Medical News

1911 The Lancet  
60 foreign medicine. Developments no less striking followed at Liverpool, such as an Institute for Cancer Research, and an Institution of Tropical Research in regard to trade and industry and agriculture. This last splendid conception was doomed, it might be said, in advance, owing to the lack of trained investigators, but in all the movements Boyce played a leading part. Our university system of daily prescribed doses, and repeated examinations upon them, does not breed often men of this
more » ... y. " In figure Boyce was fair, small, light, and active. During the brief tenure of his life in Liverpool, some 15 years in all, and only nine in full health, he had as his home a delightfnl nook near to one of the great public parks. There he entertained with wide hospitality visitors from many cities, countries, and climes. After a paralytic stroke six years ago-which shattered his health, temper, and balance-he recovered very gradually, and as he grew better he devoted himself wholly to the study of the tropics. It was the passion of his life. His end was sudden and peaceful. Only the day before he was entertaining a West African magistrate, originally a medical man like himself, and two of his old colleagues and close friends. His vivacity and intellectual sympathies, his opinions on nature and man, his criticism of antiquated and futile methods, whether on the Coast or in the universities, were as fresh, searching, piquant, and independent as before. It was the dying flicker. The simplest record of his life, the barest account of his solid achievements, will perpetuate the memory of a rare and extraordinary mind." Sir Rubert Boyce was only 48 years of age at his death, which, despite the serious breakdown alluded to by Professor Mackay and his known delicacy of health, was quite unexpected. The day before his death he was at work in the Thompson Yates laboratories with his accustomed zeal. On June 7th he was at a banquet given by Mr. W. H. Lever, the chairman of the Liverpool School of Tropical Medicine, to speed Professor Newstead on his expedition to Nyasaland and to welcome Professor J. L. Todd and Professor-Wolbach home from their expedition to the Gambia and French Senegal. Sir Rubert Boyce, in responding to the toast of "Tropical Medicine and Commerce," then expressed the hope that soon the dream of the late Sir Alfred Jones would be realised in the establishment of a chair of parasitology at the University of Liverpool in memory of the late Dr. Walter Myers. His last public utterance, therefore, was fittingly in support of the cause for which he lived and died. DEATHS OF EMINENT FOREIGN MEDICAL MEN.-The deaths of the following eminent foreign medical men are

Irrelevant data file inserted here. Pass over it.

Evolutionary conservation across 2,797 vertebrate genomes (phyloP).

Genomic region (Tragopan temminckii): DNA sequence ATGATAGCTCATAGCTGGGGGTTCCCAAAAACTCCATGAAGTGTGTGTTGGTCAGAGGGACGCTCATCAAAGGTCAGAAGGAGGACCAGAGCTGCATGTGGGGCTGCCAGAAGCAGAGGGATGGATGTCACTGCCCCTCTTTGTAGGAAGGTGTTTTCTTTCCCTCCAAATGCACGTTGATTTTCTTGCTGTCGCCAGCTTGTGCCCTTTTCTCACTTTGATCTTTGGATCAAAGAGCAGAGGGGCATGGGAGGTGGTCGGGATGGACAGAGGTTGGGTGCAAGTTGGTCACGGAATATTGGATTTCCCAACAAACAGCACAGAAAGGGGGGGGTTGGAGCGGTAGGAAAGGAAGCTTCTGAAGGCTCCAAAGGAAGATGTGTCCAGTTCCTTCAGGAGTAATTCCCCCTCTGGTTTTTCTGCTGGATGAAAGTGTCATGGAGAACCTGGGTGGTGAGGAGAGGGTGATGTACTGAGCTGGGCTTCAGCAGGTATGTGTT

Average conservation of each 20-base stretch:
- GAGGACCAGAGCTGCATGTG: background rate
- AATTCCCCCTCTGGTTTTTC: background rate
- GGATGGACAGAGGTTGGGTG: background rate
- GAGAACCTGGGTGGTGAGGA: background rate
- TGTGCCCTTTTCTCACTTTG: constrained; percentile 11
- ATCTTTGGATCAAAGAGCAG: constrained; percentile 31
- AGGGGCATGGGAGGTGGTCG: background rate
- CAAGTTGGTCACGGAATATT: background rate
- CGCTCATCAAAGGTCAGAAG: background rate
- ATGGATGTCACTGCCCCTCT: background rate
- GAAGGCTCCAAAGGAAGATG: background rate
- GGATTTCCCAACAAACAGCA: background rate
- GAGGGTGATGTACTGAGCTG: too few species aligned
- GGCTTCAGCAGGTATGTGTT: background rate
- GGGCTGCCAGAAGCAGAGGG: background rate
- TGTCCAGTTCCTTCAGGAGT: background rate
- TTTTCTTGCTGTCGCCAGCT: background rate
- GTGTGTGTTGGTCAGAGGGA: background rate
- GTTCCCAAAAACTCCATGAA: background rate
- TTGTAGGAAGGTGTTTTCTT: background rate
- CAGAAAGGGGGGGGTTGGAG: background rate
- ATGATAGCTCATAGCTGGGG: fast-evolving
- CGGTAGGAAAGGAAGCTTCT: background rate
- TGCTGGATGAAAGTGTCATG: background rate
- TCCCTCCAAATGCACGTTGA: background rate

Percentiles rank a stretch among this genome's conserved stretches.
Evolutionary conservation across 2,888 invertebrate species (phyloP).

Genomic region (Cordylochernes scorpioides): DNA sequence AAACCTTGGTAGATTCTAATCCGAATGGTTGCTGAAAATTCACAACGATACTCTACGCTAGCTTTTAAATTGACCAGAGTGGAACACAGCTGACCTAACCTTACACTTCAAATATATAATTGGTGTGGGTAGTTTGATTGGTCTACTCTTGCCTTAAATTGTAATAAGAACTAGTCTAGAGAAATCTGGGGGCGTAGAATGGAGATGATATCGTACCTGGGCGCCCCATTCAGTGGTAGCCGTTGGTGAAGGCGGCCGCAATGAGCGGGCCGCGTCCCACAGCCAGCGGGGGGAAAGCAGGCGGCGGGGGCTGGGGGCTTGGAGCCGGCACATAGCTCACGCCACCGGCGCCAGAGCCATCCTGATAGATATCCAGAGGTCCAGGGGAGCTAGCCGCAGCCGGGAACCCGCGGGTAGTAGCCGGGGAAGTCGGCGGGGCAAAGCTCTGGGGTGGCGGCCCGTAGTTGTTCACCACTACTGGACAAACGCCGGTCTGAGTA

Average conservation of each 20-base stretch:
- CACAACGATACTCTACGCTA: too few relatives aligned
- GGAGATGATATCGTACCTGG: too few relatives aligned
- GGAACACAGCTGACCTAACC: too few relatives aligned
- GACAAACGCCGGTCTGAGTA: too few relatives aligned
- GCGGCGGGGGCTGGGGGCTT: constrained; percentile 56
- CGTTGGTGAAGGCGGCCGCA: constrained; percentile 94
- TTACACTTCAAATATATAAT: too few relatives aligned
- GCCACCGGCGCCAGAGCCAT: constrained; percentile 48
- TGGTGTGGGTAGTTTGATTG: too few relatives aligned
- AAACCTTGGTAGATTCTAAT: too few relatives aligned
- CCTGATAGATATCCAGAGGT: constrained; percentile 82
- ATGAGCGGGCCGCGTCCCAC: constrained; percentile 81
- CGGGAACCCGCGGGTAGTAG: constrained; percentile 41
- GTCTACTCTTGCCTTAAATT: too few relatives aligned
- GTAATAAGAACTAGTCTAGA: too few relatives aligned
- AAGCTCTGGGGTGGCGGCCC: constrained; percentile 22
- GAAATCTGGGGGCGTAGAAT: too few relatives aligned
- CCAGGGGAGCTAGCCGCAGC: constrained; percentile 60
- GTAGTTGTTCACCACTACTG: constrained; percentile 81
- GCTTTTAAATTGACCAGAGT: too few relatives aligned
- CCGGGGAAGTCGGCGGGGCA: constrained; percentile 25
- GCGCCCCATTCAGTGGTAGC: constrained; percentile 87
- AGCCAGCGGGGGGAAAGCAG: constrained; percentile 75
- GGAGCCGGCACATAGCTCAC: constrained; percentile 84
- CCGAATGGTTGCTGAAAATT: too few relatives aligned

doi:10.1016/s0140-6736(01)53352-8 fatcat:3o4mbghrznakfolousw5mfrxna